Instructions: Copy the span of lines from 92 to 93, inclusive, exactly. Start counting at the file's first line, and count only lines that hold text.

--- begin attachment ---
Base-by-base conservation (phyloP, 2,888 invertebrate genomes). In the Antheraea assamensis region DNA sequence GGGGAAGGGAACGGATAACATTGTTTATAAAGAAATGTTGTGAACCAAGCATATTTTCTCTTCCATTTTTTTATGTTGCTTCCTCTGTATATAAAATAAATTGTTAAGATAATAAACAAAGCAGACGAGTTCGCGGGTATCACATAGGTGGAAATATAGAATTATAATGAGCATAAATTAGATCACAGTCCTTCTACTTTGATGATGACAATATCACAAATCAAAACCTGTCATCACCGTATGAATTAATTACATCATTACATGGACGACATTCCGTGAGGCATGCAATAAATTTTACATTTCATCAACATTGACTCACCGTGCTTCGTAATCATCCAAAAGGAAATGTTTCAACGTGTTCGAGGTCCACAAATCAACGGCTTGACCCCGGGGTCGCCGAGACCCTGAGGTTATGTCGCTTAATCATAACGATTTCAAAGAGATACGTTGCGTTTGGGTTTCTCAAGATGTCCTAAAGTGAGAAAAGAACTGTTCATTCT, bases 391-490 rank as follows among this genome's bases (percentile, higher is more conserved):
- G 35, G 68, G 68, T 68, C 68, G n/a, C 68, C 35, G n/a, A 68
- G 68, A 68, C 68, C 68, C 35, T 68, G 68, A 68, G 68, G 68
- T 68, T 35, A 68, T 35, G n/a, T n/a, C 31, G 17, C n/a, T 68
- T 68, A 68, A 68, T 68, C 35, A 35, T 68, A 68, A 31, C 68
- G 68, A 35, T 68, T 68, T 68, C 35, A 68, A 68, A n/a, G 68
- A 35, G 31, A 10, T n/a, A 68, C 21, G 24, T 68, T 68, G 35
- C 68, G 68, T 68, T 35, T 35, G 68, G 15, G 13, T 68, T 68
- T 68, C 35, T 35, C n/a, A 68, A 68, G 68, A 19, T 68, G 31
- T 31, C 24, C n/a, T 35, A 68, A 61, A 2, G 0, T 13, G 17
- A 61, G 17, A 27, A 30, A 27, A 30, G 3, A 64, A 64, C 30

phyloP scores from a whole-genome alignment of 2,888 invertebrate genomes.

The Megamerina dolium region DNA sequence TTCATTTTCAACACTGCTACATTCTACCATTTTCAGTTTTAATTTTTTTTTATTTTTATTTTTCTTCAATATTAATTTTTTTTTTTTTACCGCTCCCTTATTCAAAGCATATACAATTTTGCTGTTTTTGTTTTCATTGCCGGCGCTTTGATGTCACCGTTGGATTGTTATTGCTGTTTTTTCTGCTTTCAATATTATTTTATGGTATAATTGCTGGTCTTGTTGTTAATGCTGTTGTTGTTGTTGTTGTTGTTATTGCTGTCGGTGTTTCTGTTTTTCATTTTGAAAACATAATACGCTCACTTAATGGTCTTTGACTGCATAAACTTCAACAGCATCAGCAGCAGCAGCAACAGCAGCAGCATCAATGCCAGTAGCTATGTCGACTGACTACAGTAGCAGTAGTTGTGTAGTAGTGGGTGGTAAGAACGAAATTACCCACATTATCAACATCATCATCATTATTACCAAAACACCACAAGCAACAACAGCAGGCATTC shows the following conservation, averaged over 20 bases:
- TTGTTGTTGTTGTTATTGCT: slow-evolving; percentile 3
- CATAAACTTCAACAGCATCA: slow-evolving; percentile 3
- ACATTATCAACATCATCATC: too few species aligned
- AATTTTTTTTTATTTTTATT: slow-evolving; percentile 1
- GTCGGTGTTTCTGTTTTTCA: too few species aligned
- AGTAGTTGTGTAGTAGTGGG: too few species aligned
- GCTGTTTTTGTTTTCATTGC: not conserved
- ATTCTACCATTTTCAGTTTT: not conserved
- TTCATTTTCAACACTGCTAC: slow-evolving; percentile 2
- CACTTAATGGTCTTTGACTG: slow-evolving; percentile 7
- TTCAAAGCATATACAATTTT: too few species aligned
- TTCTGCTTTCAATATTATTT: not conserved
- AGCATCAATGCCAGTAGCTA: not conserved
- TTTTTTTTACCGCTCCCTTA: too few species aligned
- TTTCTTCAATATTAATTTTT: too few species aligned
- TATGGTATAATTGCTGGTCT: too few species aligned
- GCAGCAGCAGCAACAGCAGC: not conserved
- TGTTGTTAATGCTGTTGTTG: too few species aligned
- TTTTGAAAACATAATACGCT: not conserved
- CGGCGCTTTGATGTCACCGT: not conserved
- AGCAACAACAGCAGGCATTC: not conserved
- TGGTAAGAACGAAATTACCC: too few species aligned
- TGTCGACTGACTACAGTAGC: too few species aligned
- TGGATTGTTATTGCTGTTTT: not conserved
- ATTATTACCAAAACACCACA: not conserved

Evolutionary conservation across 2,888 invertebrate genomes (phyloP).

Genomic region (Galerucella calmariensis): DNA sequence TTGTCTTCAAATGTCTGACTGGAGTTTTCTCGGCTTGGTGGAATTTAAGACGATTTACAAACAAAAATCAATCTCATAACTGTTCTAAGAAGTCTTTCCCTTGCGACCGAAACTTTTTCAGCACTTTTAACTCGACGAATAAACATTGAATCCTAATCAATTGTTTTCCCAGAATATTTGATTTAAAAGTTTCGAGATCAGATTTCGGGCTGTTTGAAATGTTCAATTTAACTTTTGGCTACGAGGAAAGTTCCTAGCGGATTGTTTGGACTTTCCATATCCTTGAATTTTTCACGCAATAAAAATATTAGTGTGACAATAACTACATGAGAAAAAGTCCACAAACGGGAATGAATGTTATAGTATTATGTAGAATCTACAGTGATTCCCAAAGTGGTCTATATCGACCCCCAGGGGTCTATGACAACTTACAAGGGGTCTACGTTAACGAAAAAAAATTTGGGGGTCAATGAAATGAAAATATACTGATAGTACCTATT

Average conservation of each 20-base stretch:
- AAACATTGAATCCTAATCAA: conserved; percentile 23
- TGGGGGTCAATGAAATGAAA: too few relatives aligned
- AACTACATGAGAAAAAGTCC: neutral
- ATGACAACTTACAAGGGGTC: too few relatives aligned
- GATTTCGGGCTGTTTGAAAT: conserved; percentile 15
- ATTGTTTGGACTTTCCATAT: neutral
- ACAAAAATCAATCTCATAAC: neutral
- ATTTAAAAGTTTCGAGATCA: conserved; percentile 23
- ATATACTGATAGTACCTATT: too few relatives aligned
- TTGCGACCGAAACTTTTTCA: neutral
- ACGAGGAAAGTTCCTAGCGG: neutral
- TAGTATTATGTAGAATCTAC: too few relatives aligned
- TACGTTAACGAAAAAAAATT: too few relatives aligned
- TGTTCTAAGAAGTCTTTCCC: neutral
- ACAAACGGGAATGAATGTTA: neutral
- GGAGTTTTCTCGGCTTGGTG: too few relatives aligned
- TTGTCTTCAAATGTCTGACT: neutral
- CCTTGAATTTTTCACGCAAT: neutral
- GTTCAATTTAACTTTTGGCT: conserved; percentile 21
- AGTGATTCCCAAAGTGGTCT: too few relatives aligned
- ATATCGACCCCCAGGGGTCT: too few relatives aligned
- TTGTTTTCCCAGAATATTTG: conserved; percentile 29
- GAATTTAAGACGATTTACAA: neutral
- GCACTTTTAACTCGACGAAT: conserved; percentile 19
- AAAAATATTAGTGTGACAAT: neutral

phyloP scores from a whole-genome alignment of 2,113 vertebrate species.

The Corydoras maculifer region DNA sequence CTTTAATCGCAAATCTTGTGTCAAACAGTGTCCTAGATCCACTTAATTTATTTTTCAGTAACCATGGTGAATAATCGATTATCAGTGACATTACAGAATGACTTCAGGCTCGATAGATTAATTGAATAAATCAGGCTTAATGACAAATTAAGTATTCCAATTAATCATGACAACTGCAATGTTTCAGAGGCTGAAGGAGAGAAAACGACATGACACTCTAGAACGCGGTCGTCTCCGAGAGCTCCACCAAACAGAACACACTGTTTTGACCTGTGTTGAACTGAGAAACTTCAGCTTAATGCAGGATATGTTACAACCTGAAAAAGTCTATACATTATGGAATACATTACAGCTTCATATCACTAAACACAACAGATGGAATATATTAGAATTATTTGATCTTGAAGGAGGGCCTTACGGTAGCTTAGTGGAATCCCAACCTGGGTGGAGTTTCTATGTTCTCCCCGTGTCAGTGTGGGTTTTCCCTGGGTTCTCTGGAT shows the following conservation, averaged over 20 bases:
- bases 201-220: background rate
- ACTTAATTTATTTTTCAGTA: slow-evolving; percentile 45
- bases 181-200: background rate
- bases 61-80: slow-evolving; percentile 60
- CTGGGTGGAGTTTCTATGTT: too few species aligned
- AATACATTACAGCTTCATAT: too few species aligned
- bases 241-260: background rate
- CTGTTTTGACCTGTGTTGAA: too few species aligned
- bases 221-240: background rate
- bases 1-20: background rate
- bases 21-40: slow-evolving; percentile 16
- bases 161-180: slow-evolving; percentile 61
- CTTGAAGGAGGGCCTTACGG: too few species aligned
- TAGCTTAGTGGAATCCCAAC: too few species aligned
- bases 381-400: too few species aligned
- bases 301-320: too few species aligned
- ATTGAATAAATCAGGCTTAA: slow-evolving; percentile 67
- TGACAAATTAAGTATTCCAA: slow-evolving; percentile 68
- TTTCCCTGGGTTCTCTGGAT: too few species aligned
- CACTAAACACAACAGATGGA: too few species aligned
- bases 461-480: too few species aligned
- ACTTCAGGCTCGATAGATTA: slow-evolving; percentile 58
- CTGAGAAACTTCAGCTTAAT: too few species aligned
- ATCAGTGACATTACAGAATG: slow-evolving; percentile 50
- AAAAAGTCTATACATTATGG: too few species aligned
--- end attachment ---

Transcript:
- ATCAGTGACATTACAGAATG: slow-evolving; percentile 50
- AAAAAGTCTATACATTATGG: too few species aligned